PULLMAN, WAS. -- A Washington State University researcher said it will take at least 10 years to develop a vaccine that protects bighorn sheep from a disease carried by domestic sheep.
That time frame seems to undercut the reasoning behind legislation authored by Rep. Mike Simpson, R-Idaho, seeking to delay a U.S. Forest Service plan to reduce domestic sheep grazing on the Payette National Forest and other federal land. Simpson added language to a funding bill for federal land management agencies that would prevent them from spending money through 2016 on any action that could lead to a reduction in domestic sheep grazing. He has said the five-year delay would protect sheep ranchers and give researchers time to perfect an experimental vaccine being developed at WSU.
Earlier this year, WSU professor Subramaniam Srikumaran successfully inoculated four bighorn sheep against a disease that has ravaged wild sheep herds across the West. Domestic sheep grazing on public land have transferred a pneumonia-like illness to wild bighorn sheep that has led to bighorn die-offs and lingering illness in many of the herds.
Last year, the Payette forest decided to protect bighorns by reducing domestic sheep grazing by 70 percent. The move was seen as a precedent-setting strategy likely to be exported to other forests as well as land administered by the Bureau of Land Management.
So the vaccine was hailed as breakthrough in the effort to recover long-struggling bighorn populations, including those in Hells Canyon and the Salmon River canyon. Some interpreted Srikumaran's work to mean a field-ready vaccine was just around the corner and steps to end domestic sheep grazing on public land used by bighorns would not be needed.
But in an Oct. 11 letter to the Wild Sheep Foundation that funds much of his work, Srikumaran said a viable vaccine won't be available in the next five years.
"Even if everything goes well, a vaccine that is ready for use in the field will not be available in less than 10-15 years from now," he said.
He noted the bighorns he inoculated needed several booster shots and it could take five years just to come up with a version that requires only one shot. Additional time would be needed to develop a version that could be delivered through food and yet more time for a pharmaceutical company to produce large quantities of the vaccine.
Others argue a vaccine should be developed that can be administered to domestic sheep so they are unable to pass disease to bighorns. That way domestic sheep could be inoculated, something seen as more practical than trying to vaccinate wild animals in rugged terrain.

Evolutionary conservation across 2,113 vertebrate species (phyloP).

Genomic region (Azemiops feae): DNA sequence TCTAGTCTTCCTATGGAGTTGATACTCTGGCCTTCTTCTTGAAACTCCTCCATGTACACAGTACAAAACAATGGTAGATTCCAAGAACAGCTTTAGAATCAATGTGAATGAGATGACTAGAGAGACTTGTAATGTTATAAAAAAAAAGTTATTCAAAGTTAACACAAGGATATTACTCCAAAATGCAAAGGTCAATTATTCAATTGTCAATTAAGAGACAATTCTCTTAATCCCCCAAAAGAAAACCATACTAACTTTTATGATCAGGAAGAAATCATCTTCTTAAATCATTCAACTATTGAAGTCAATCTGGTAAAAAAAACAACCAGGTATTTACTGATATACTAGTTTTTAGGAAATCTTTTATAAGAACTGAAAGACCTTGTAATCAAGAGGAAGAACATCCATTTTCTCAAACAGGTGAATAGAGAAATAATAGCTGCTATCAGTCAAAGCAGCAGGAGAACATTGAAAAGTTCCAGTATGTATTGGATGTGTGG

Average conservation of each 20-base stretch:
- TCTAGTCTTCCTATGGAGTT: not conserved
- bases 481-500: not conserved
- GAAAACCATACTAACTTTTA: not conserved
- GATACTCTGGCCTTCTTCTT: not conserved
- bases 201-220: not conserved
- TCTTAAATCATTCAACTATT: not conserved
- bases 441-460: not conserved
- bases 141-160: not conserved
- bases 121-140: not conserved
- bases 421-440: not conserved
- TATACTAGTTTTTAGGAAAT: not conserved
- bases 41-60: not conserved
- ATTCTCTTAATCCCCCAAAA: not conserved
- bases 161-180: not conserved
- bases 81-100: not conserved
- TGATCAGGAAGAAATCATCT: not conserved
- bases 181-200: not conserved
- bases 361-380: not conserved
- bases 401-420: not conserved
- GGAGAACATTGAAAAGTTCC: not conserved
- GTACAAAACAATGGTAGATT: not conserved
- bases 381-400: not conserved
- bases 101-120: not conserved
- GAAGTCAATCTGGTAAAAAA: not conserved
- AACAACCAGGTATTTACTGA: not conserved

Bighorn advocates, such as the Nez Perce Tribe and representatives from the Wild Sheep Foundation, say the Payette forest's plan that seeks to protect bighorns by keeping them and domestic sheep separated should be implemented. They also say the separation strategy that effectively ends domestic sheep grazing in areas home to bighorns, should be studied in other areas like the Nez Perce Forest and BLM land in the Salmon River Canyon.
"The burden shouldn't be on the bighorns. The bighorns are part of the natural landscape. Domestic sheep are a species that is foreign to the landscape," said McCoy Oatman, chairman of the Natural Resource Subcommittee for the Nez Perce Tribe Executive Committee. "The responsibility should be on the industry to make sure they have a safe product out on the landscape."
Margaret Soulen Hinson, of the American Sheep Industry Association and rancher from Weiser who runs sheep on the Payette said science sometimes advances quicker than people expect. For instance she said until Srikumaran's experimental vaccine such a breakthrough was unthinkable. She also doubted a five-year delay would harm wild sheep but said it could hurt the industry.
"I don't think bighorns are on the verge of blinking out," she said. "But an entire industry could lose almost 25 percent of its production in this country. The industry could blink out. I would say we are closer to blinking out than they are."
Oatman said bighorns are too important to the tribe to risk five more years of exposure to disease.
"We are losing part of our sacred circle and it's having an impact on us," he said. "We are not able to take our youth and tribal members out there and practice our treaty reserved rights."
Gray Thornton, president of the Wild Sheep Foundation at Cody, Wyo., said the five-year delay could set back sheep recovery much longer.
"You have an all-age die-off and it can be another 10 years of low lamb recruitment so a five-year time-out could be a 50-year time-out."
Simpson's staff was not immediately prepared to comment late Tuesday on the Srikumaran's 10 to 15 year estimate of the time it would take to develop a vaccine.
(c)2011 the Lewiston Tribune (Lewiston, Idaho)
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